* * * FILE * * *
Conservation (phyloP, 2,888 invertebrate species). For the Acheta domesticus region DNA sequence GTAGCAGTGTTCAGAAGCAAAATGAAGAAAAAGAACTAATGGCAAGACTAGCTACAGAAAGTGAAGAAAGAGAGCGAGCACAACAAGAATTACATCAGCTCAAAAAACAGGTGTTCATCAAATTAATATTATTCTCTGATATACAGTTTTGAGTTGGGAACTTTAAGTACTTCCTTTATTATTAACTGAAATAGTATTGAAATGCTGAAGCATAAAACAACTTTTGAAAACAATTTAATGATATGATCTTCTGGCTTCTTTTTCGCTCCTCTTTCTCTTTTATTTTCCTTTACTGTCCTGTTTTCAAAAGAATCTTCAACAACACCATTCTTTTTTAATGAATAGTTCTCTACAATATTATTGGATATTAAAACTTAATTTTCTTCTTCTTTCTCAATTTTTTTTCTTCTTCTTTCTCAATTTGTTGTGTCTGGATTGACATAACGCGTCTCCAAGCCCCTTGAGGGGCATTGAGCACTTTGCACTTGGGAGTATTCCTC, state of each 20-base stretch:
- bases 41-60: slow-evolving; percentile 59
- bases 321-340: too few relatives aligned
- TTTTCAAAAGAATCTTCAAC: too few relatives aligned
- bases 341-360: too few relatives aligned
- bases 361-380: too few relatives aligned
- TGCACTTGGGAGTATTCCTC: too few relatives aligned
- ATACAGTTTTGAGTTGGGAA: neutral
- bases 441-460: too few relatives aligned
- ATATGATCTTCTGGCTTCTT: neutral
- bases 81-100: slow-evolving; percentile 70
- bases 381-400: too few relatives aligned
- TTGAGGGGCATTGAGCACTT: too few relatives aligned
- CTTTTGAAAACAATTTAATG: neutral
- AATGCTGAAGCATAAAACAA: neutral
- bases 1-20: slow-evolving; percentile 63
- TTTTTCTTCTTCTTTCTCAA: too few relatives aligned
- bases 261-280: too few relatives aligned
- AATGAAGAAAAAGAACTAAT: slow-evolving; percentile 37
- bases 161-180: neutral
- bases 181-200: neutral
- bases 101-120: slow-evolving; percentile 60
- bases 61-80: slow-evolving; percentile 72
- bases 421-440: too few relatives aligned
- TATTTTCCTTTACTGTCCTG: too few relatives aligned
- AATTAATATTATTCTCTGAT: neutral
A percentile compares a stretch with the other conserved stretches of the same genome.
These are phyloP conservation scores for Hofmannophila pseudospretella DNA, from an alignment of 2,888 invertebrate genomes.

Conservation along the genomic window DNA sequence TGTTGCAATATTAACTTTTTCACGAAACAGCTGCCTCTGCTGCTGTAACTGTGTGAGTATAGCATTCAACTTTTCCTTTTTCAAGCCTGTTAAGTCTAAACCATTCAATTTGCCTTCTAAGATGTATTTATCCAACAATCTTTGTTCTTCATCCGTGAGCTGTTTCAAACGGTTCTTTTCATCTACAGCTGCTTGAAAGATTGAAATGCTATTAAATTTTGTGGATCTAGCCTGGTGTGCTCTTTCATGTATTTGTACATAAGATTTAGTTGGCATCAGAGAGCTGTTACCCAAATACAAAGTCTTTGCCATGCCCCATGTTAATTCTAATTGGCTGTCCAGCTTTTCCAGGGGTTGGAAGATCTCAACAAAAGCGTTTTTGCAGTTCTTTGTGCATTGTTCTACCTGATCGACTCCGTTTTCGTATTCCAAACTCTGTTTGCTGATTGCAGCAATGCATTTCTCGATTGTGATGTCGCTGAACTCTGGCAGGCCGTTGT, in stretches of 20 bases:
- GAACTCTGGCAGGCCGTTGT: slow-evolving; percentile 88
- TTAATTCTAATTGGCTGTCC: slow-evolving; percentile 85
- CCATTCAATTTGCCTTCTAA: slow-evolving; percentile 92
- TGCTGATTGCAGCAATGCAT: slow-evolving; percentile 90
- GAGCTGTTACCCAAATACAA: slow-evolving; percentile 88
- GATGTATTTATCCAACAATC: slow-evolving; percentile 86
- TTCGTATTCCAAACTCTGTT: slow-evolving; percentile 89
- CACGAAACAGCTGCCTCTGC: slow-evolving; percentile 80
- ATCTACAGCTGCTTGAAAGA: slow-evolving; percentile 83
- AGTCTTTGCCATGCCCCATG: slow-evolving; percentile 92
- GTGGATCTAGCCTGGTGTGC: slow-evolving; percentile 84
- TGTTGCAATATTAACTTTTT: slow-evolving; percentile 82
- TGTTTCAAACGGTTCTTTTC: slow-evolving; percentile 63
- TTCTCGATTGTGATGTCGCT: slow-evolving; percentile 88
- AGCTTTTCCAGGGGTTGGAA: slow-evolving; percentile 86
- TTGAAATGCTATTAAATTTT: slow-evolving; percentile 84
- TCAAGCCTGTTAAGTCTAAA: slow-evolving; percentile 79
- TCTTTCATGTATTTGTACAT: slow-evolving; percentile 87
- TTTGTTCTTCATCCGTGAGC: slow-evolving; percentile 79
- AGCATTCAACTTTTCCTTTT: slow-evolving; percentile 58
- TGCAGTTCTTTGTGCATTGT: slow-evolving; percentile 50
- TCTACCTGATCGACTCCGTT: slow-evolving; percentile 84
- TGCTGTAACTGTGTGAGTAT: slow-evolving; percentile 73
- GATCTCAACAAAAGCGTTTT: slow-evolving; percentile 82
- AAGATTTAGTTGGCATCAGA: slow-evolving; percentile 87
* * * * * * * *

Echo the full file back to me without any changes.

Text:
Conservation (phyloP, 2,888 invertebrate species). For the Acheta domesticus region DNA sequence GTAGCAGTGTTCAGAAGCAAAATGAAGAAAAAGAACTAATGGCAAGACTAGCTACAGAAAGTGAAGAAAGAGAGCGAGCACAACAAGAATTACATCAGCTCAAAAAACAGGTGTTCATCAAATTAATATTATTCTCTGATATACAGTTTTGAGTTGGGAACTTTAAGTACTTCCTTTATTATTAACTGAAATAGTATTGAAATGCTGAAGCATAAAACAACTTTTGAAAACAATTTAATGATATGATCTTCTGGCTTCTTTTTCGCTCCTCTTTCTCTTTTATTTTCCTTTACTGTCCTGTTTTCAAAAGAATCTTCAACAACACCATTCTTTTTTAATGAATAGTTCTCTACAATATTATTGGATATTAAAACTTAATTTTCTTCTTCTTTCTCAATTTTTTTTCTTCTTCTTTCTCAATTTGTTGTGTCTGGATTGACATAACGCGTCTCCAAGCCCCTTGAGGGGCATTGAGCACTTTGCACTTGGGAGTATTCCTC, state of each 20-base stretch:
- bases 41-60: slow-evolving; percentile 59
- bases 321-340: too few relatives aligned
- TTTTCAAAAGAATCTTCAAC: too few relatives aligned
- bases 341-360: too few relatives aligned
- bases 361-380: too few relatives aligned
- TGCACTTGGGAGTATTCCTC: too few relatives aligned
- ATACAGTTTTGAGTTGGGAA: neutral
- bases 441-460: too few relatives aligned
- ATATGATCTTCTGGCTTCTT: neutral
- bases 81-100: slow-evolving; percentile 70
- bases 381-400: too few relatives aligned
- TTGAGGGGCATTGAGCACTT: too few relatives aligned
- CTTTTGAAAACAATTTAATG: neutral
- AATGCTGAAGCATAAAACAA: neutral
- bases 1-20: slow-evolving; percentile 63
- TTTTTCTTCTTCTTTCTCAA: too few relatives aligned
- bases 261-280: too few relatives aligned
- AATGAAGAAAAAGAACTAAT: slow-evolving; percentile 37
- bases 161-180: neutral
- bases 181-200: neutral
- bases 101-120: slow-evolving; percentile 60
- bases 61-80: slow-evolving; percentile 72
- bases 421-440: too few relatives aligned
- TATTTTCCTTTACTGTCCTG: too few relatives aligned
- AATTAATATTATTCTCTGAT: neutral
A percentile compares a stretch with the other conserved stretches of the same genome.
These are phyloP conservation scores for Hofmannophila pseudospretella DNA, from an alignment of 2,888 invertebrate genomes.

Conservation along the genomic window DNA sequence TGTTGCAATATTAACTTTTTCACGAAACAGCTGCCTCTGCTGCTGTAACTGTGTGAGTATAGCATTCAACTTTTCCTTTTTCAAGCCTGTTAAGTCTAAACCATTCAATTTGCCTTCTAAGATGTATTTATCCAACAATCTTTGTTCTTCATCCGTGAGCTGTTTCAAACGGTTCTTTTCATCTACAGCTGCTTGAAAGATTGAAATGCTATTAAATTTTGTGGATCTAGCCTGGTGTGCTCTTTCATGTATTTGTACATAAGATTTAGTTGGCATCAGAGAGCTGTTACCCAAATACAAAGTCTTTGCCATGCCCCATGTTAATTCTAATTGGCTGTCCAGCTTTTCCAGGGGTTGGAAGATCTCAACAAAAGCGTTTTTGCAGTTCTTTGTGCATTGTTCTACCTGATCGACTCCGTTTTCGTATTCCAAACTCTGTTTGCTGATTGCAGCAATGCATTTCTCGATTGTGATGTCGCTGAACTCTGGCAGGCCGTTGT, in stretches of 20 bases:
- GAACTCTGGCAGGCCGTTGT: slow-evolving; percentile 88
- TTAATTCTAATTGGCTGTCC: slow-evolving; percentile 85
- CCATTCAATTTGCCTTCTAA: slow-evolving; percentile 92
- TGCTGATTGCAGCAATGCAT: slow-evolving; percentile 90
- GAGCTGTTACCCAAATACAA: slow-evolving; percentile 88
- GATGTATTTATCCAACAATC: slow-evolving; percentile 86
- TTCGTATTCCAAACTCTGTT: slow-evolving; percentile 89
- CACGAAACAGCTGCCTCTGC: slow-evolving; percentile 80
- ATCTACAGCTGCTTGAAAGA: slow-evolving; percentile 83
- AGTCTTTGCCATGCCCCATG: slow-evolving; percentile 92
- GTGGATCTAGCCTGGTGTGC: slow-evolving; percentile 84
- TGTTGCAATATTAACTTTTT: slow-evolving; percentile 82
- TGTTTCAAACGGTTCTTTTC: slow-evolving; percentile 63
- TTCTCGATTGTGATGTCGCT: slow-evolving; percentile 88
- AGCTTTTCCAGGGGTTGGAA: slow-evolving; percentile 86
- TTGAAATGCTATTAAATTTT: slow-evolving; percentile 84
- TCAAGCCTGTTAAGTCTAAA: slow-evolving; percentile 79
- TCTTTCATGTATTTGTACAT: slow-evolving; percentile 87
- TTTGTTCTTCATCCGTGAGC: slow-evolving; percentile 79
- AGCATTCAACTTTTCCTTTT: slow-evolving; percentile 58
- TGCAGTTCTTTGTGCATTGT: slow-evolving; percentile 50
- TCTACCTGATCGACTCCGTT: slow-evolving; percentile 84
- TGCTGTAACTGTGTGAGTAT: slow-evolving; percentile 73
- GATCTCAACAAAAGCGTTTT: slow-evolving; percentile 82
- AAGATTTAGTTGGCATCAGA: slow-evolving; percentile 87